The Hortonworks Blog

Albert Einstein is credited with saying that he doesn’t worry about the future because it would arrive soon enough. We don’t worry the future either — we focus on building it. And today, we are delighted to release the Hortonworks Data Platform 2.0 Beta Sandbox. This is the single-node VM based on the HDP 2.0 Beta release. This release is in the easy-to-use Sandbox form factor and allow you to easily work with a stable, reliable v2 of Hadoop.…

In March of 2013 we announced our plans to enter the European market and just six months we have not only landed but also are expanding and operating across Europe with field teams in UK, France and Germany.  Those teams are growing and, more importantly, our customer base is expanding.

What would expansion be without customers?

European customers are actively looking for solutions that enable the processing and analysis of large quantities of data, and Apache Hadoop is meeting those needs.  …

It’s not an easy task to find the right hardware configuration for Hadoop. Thanks to our partner Dell, we’ve detailed a configuration for Hortonworks Data Platform (HDP) on the Dell PowerEdge R720XD. This reference configuration introduces the server set-up that can run the HDP and is intended for organizations looking on configuring Apache Hadoop clusters within their information technology environment for big data analytics.

Download the reference here.

How big is big anyway? What sort of size and shape does a Hadoop cluster take?

These are great questions as you begin to plan a Hadoop implementation. Designing and sizing a cluster is complex and something our technical teams spend a lot of time working with customers on: from storage size to growth rates, from compression rates to cooling then there are many factors to take into account.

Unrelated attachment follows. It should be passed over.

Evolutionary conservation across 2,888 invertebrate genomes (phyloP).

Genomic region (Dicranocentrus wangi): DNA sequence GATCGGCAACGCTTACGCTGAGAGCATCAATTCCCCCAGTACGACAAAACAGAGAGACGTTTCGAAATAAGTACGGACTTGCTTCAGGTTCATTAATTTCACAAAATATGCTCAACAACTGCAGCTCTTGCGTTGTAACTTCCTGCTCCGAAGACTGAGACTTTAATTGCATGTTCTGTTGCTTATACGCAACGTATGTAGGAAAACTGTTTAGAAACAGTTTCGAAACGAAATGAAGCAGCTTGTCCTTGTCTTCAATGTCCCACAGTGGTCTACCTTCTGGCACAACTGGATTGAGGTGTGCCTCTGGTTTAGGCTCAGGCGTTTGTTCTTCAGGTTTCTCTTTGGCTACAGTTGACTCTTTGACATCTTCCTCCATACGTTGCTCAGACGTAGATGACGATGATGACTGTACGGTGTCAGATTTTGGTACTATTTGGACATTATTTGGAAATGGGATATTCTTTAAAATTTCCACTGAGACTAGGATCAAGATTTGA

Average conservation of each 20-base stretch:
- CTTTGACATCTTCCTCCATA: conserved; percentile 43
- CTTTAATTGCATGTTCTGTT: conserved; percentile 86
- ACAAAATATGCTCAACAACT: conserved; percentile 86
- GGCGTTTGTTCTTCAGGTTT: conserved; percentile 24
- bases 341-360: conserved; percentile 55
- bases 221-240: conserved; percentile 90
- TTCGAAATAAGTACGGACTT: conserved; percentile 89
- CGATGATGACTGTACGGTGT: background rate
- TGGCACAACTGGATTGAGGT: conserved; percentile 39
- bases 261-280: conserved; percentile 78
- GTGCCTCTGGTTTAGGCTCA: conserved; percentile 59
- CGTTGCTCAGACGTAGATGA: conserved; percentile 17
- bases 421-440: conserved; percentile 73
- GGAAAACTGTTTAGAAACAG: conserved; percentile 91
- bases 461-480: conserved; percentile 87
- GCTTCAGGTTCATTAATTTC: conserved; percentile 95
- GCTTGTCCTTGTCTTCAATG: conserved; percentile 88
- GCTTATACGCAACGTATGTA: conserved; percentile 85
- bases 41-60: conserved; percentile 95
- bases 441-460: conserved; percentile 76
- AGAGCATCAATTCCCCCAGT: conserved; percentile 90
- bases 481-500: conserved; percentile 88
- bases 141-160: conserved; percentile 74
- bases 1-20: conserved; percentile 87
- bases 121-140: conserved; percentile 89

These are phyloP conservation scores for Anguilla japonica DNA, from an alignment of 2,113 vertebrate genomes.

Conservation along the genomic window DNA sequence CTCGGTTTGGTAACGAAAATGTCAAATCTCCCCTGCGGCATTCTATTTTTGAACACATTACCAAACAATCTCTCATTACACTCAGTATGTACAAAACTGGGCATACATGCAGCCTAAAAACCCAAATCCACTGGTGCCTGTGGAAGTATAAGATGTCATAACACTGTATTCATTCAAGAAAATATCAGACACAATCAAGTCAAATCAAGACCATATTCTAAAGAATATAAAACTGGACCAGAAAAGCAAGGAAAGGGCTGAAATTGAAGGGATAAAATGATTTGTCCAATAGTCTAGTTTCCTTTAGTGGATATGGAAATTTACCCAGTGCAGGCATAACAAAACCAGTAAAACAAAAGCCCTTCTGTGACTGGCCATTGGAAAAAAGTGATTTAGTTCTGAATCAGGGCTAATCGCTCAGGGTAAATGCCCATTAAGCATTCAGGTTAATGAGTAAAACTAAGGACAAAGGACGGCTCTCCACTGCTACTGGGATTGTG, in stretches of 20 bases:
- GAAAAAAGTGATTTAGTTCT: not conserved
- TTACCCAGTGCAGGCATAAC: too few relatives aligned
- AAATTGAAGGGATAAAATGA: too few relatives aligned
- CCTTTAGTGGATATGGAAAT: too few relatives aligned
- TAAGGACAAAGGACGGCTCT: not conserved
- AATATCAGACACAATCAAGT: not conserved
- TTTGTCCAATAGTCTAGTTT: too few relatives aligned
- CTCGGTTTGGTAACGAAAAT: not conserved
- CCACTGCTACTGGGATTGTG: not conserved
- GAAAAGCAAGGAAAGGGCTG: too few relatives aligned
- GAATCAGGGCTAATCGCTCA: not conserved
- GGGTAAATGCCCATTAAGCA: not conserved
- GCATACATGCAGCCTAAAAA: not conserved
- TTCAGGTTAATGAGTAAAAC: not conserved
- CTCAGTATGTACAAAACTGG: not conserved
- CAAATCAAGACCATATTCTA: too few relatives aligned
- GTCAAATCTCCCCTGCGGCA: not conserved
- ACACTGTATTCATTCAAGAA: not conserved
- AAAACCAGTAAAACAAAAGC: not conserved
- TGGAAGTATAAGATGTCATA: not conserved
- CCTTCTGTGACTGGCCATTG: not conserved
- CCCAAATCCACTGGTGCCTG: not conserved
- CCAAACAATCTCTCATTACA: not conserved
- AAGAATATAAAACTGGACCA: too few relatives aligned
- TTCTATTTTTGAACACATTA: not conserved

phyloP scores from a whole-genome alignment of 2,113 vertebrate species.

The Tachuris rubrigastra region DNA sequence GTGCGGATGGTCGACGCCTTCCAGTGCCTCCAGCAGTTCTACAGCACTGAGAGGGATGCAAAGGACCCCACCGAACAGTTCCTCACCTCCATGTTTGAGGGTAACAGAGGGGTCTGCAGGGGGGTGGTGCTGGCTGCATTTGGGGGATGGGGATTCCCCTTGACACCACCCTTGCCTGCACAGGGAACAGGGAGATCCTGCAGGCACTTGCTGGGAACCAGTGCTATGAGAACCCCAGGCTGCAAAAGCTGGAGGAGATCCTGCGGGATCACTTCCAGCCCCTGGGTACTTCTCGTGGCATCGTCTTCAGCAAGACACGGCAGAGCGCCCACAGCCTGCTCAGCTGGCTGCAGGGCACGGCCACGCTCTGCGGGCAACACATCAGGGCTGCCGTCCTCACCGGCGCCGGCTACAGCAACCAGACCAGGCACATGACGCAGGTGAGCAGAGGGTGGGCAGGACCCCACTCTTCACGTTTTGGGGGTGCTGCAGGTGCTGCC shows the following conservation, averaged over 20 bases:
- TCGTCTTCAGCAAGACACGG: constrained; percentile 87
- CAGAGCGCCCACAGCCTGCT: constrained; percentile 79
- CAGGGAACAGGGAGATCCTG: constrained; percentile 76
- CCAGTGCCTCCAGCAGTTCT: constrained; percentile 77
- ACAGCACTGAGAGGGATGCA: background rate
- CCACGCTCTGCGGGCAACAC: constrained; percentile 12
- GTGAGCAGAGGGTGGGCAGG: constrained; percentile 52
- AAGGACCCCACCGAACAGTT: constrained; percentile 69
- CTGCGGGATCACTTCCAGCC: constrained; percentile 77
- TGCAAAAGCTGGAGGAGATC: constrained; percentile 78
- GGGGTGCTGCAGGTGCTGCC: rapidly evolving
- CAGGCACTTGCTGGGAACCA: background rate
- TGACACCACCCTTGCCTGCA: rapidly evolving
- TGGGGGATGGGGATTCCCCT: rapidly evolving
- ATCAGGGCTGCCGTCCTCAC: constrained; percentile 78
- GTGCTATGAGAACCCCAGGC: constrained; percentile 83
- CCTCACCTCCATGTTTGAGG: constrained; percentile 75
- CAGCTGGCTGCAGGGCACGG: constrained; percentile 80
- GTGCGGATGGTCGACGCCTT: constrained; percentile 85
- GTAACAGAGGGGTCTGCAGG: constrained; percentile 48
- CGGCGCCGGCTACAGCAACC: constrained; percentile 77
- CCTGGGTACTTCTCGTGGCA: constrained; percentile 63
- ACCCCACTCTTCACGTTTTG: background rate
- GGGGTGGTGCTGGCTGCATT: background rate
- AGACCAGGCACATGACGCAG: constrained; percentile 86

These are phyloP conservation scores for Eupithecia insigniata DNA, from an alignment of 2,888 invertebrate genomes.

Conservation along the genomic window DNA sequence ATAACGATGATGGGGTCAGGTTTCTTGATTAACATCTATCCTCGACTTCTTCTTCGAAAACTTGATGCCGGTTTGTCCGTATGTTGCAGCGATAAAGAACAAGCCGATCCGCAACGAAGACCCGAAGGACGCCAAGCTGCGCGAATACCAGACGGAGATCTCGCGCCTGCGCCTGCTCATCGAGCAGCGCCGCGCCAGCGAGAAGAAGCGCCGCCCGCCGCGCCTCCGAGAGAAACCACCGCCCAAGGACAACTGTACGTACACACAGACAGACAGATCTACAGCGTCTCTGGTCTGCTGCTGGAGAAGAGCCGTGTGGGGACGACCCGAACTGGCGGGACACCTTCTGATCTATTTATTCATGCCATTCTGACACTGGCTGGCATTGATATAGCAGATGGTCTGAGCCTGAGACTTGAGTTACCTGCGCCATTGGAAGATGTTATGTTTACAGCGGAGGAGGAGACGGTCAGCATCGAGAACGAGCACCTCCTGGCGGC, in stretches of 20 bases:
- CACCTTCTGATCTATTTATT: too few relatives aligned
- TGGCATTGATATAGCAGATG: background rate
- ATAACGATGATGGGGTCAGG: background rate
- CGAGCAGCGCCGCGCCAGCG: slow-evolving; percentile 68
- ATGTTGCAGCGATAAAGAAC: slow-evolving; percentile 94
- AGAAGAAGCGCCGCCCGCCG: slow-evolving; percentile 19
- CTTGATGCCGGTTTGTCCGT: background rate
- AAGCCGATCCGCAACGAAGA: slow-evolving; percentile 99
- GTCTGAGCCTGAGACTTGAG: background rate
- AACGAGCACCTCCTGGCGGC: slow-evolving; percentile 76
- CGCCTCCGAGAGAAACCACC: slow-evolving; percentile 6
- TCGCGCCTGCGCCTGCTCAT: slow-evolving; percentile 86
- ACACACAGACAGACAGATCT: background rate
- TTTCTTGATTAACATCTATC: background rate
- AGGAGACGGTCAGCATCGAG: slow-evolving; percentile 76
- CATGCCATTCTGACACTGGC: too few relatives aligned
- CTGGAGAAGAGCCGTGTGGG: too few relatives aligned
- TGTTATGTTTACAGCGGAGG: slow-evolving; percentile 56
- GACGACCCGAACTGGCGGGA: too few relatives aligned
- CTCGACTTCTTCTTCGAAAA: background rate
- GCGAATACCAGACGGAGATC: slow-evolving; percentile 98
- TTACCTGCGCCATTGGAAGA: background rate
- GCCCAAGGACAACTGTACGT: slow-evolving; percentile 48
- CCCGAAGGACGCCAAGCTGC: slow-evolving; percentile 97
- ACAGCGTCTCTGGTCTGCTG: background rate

To make that a little more fun, we’ve built a cluster-size-o-tron which performs a more simplistic calculation based on some assumptions on node sizes and data payloads to give an indication of how big your particular big is.…

Just a couple of weeks ago we published our simple SQL to Hive Cheat Sheet. That has proven immensely popular with a lot of folk to understand the basics of querying with Hive.  Our friends at Qubole were kind enough to work with us to extend and enhance the original cheat sheet with more advanced features of Hive: User Defined Functions (UDF). In this post, Gil Allouche of Qubole takes us from the basics of Hive through to getting started with more advanced uses, which we’ve compiled into another cheat sheet you can download here.…

As the original architect of MapReduce, I’ve been fortunate to see Apache Hadoop and its ecosystem projects grow by leaps and bounds over the past seven years.

Today, most of my time is spent as an architect and committer on Apache Hive. Hive is the gateway for doing advanced work on Hadoop Distributed File System (HDFS) and the MapReduce framework. We are on the verge of releasing major improvements to Apache Hive, in coordination with work going on in Apache Tez and YARN.…

This post is the second in our series on the motivations, architecture and performance gains of Apache Tez for data processing in Hadoop. The series has the following posts:

Overview

Apache Tez models data processing as a dataflow graph, with the vertices in the graph representing processing of data and edges representing movement of data between the processing.…

With HDP 1.3 and HDP 2.0 Beta, we introduced the ability to create snapshots to protect important enterprise data sets from user or application errors.

HDFS Snapshots are read-only point-in-time copies of the file system. Snapshots can be taken on a subtree of the file system or the entire file system and are:

  • Performant and Reliable: Snapshot creation is atomic and instantaneous, no matter the size or depth of the directory subtree